It is said we find the truth we seek. That makes it very easy to look at feedback and see it as glowingly positive when the reader may actually be trying to tell us something else. Here are a few common phrases used by readers and what they might really mean:
1. The story was absorbing. I used your book to clean up something I spilled. 2. It moved along very quickly. I skipped over quite a bit of this drivel. 3. The writing was accessible. The author’s vocabulary is very limited. 4. The plot dynamics were intricate. It may be time to up the author’s medication. 5. The characters were instantly relatable. We all know boring people. 6. The style was captivating. You know, like a train wreck you can’t help but stare at. 7. The dialogue was gritty and real. This author knows a lot of bad words. 8. It’s easy for the reader to become immersed. Swallowed up by a whirlpool of convoluted sentences. 9. I wondered how everything would be wrapped up. It should be wrapped up, set on fire, and stomped out with golf cleats. 10. The ending was very satisfying. So relieved this is over. 11. It left me wanting more. More plot, better dialogue, better characters… 12. I am looking forward to the author’s next book.
It has GOT to be better than this one.
“Hey Joe” Poems and Stories from the Peace Corps by Robert Nicholas
Genre: Travel, biography, memoir
Available at Amazon.
Most Peace Corps Volunteers experience some form of culture shock. But which was worse – giving everything up to spend two years living a simpler way of life on a small remote island in the Philippines, or returning to the US and realizing what we’ve lost?
Now my favorite word was “kwan”. I struggled at first to understand this often used term. “Kwan” seemed to pop up in every conversation I heard. How could that be? It didn’t make any sense. So much “kwan”. Sometimes it seemed to be a verb, other times a noun, or an adjective or adverb, though never a preposition. Finally it dawned on me that “kwan” was the equivalent of “uh” “er” “ah” “umh” or the ever popular “you know”. “Kwan” means I am clueless as to the word I should use here, but you catch my drift. And if you do, please tell me the correct term. Man did I use “kwan” a lot once I figured that one out. Now I could speak far more fluently and sound as if I actually knew what I was talking about. I even used to buy “kwan” at the merkado.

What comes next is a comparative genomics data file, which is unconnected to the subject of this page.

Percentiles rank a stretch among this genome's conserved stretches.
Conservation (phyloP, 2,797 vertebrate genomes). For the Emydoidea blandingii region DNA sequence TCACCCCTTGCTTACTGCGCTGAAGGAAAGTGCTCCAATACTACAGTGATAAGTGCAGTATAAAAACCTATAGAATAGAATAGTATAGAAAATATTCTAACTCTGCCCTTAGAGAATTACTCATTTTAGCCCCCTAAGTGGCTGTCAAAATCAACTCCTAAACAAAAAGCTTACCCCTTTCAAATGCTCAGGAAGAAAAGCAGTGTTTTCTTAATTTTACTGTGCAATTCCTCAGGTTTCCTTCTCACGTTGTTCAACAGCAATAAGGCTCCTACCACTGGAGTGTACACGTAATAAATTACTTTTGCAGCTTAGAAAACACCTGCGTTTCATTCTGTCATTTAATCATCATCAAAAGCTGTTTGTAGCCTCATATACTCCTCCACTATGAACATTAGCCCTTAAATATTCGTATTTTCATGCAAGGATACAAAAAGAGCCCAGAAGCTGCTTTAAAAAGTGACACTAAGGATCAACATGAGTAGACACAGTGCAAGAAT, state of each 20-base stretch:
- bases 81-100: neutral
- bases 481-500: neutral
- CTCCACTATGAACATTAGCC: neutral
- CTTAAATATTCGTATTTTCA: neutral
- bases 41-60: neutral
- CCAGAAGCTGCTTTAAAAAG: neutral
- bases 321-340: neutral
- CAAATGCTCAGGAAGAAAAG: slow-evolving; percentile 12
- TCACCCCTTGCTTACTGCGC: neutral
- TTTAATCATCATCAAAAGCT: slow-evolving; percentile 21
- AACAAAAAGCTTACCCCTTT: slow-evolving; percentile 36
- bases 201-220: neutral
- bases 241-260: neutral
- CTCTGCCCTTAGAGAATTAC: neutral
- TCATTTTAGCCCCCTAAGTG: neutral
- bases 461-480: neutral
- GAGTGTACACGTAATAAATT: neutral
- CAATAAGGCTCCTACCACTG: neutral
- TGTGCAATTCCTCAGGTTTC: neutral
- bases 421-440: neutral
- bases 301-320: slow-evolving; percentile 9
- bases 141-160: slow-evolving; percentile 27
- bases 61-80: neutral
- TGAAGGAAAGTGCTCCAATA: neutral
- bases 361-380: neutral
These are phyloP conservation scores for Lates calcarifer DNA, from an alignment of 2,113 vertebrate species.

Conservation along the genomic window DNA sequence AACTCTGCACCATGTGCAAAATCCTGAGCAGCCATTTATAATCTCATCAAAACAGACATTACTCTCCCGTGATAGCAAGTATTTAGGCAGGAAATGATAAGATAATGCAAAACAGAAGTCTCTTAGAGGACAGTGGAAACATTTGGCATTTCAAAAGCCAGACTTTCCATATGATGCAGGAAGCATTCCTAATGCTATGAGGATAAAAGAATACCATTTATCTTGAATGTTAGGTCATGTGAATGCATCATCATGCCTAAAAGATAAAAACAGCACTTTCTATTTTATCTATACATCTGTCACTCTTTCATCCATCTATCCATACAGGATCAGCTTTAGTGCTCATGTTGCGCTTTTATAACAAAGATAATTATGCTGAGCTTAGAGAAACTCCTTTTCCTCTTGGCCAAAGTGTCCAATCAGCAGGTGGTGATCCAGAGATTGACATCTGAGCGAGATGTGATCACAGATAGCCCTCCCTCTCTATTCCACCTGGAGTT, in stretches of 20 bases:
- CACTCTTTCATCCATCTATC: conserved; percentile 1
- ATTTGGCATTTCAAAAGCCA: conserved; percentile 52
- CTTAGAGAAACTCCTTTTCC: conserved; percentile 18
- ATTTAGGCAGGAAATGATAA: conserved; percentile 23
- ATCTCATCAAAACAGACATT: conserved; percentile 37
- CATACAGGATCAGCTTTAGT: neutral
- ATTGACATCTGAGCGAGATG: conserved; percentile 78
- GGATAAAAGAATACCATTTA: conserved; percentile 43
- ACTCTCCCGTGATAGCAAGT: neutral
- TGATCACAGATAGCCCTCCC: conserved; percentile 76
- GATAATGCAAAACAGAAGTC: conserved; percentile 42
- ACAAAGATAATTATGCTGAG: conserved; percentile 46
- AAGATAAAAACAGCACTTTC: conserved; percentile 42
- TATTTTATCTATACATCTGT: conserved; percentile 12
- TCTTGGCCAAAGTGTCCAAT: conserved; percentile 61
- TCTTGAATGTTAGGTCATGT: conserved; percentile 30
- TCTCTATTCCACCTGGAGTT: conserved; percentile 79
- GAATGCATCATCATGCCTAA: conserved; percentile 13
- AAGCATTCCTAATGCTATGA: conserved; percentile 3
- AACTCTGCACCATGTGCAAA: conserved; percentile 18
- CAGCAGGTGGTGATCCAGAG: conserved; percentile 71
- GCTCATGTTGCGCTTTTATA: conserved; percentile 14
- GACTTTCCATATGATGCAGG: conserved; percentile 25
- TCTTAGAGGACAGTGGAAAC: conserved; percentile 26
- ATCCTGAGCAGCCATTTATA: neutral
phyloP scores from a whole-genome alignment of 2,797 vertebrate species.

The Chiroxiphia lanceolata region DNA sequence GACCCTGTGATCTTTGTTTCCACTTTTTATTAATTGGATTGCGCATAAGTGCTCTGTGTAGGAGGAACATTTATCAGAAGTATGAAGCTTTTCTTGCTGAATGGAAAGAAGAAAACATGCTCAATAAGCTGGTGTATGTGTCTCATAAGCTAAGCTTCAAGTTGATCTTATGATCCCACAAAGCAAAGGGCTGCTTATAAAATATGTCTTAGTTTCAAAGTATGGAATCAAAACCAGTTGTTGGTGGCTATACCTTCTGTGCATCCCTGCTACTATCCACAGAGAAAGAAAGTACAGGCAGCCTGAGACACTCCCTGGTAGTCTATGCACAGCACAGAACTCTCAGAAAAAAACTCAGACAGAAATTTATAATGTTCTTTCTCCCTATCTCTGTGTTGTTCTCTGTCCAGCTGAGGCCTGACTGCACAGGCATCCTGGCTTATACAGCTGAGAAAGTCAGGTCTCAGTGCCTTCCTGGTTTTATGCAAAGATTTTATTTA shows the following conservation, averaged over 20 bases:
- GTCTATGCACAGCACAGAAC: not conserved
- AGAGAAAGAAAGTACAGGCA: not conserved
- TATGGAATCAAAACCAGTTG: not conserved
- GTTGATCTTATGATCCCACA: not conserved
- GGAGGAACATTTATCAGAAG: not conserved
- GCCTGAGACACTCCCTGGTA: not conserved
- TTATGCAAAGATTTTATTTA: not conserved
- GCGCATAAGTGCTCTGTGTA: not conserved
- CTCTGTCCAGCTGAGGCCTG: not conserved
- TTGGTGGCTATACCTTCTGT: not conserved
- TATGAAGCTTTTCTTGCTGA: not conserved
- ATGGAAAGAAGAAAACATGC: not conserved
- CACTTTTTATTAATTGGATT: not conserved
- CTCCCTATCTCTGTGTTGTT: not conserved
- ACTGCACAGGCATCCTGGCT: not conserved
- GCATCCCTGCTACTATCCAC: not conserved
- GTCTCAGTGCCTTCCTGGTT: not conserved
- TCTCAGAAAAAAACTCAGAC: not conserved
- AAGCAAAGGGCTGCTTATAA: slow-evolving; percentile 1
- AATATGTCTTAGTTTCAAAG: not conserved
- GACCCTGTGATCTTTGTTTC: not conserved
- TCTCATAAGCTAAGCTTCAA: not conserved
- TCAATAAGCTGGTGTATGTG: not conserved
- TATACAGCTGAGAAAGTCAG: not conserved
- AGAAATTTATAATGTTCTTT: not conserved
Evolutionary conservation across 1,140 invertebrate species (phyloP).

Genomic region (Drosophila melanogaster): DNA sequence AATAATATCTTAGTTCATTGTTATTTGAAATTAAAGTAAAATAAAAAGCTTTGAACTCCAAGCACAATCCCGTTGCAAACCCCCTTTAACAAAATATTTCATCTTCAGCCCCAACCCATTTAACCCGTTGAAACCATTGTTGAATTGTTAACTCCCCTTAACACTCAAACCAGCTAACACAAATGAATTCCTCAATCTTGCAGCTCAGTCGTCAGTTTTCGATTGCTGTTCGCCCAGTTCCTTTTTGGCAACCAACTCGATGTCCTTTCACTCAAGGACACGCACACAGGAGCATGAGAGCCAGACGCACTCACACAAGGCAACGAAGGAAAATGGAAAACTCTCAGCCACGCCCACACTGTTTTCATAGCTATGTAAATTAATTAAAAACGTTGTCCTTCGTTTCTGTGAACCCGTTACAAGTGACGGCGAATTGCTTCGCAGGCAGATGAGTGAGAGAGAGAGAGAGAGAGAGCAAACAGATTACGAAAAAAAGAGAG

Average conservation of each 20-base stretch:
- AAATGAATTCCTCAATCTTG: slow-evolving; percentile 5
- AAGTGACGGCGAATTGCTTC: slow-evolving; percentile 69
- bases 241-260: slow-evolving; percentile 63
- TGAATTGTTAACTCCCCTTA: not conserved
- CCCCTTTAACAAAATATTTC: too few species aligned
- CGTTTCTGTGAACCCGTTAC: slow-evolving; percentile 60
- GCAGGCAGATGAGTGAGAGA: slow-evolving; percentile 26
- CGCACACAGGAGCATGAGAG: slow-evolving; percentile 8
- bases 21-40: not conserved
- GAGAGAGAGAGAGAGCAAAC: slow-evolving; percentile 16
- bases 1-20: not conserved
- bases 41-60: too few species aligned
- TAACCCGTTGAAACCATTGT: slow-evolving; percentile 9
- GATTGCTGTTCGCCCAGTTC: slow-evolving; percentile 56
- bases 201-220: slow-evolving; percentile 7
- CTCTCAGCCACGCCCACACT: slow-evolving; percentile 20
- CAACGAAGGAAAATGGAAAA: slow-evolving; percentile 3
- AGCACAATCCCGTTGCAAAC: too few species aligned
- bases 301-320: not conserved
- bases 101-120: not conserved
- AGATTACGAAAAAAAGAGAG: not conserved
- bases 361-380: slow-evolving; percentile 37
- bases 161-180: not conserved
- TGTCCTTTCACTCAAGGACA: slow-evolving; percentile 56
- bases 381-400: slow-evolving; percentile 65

What others are saying:
“Having read many books about the Peace Corps experience I feel this book is one of the best.” D. Ianni former Philippine Peace Corps Volunteer.
Last month, I wrote a post about setting up books to sell in the Google Play store, which is a bit complicated (so much so that K.S. Brooks wrote a follow up tutorial). This month, I thought I’d go in the opposite direction and discuss how to use an easily navigable Google product, Drive (formerly Google Docs), to help your writing process.
The free product allows users to store files online for access by devices (computer, tablet or smart phone) with Internet access and a web browser (or Drive App). File types include documents, photos, spreadsheets and presentations, but today I’ll mainly focus on documents.
Drive’s document capability is useful because it allows writers to create and edit documents online. First up, is it secure? Yes, it’s as secure as your email. In fact, when you sign into your Gmail account, you automatically have access to Drive.